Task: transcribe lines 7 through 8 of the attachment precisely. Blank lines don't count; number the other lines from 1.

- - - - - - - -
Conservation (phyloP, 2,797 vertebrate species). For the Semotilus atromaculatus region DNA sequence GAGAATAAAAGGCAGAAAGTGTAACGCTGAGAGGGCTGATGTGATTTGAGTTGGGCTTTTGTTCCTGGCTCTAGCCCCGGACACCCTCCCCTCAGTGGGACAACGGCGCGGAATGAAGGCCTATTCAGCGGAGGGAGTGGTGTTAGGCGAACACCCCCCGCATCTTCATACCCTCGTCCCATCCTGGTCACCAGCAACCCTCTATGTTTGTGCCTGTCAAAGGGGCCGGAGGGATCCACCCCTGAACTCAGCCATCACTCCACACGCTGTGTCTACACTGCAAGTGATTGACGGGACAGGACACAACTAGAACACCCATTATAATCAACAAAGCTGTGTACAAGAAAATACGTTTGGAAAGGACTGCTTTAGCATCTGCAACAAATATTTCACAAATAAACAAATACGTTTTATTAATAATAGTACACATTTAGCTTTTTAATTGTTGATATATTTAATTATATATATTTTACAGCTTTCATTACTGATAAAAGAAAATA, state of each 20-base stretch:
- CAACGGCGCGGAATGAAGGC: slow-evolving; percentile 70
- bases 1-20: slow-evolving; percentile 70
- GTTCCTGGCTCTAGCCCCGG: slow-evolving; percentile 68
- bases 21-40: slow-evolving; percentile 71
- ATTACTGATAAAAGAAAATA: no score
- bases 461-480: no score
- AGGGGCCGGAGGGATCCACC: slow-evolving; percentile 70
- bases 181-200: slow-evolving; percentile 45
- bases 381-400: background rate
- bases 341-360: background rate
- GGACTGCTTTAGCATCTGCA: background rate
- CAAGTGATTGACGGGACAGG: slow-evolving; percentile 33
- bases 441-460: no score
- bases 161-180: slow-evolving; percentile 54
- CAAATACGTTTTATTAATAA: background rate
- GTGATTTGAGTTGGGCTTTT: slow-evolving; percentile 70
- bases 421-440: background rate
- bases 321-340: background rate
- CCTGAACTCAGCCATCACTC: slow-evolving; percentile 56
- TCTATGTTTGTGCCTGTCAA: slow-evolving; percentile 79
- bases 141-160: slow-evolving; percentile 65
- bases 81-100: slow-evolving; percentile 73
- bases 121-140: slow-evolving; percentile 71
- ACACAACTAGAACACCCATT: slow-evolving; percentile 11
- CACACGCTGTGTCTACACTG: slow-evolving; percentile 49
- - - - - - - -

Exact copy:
- bases 461-480: no score
- AGGGGCCGGAGGGATCCACC: slow-evolving; percentile 70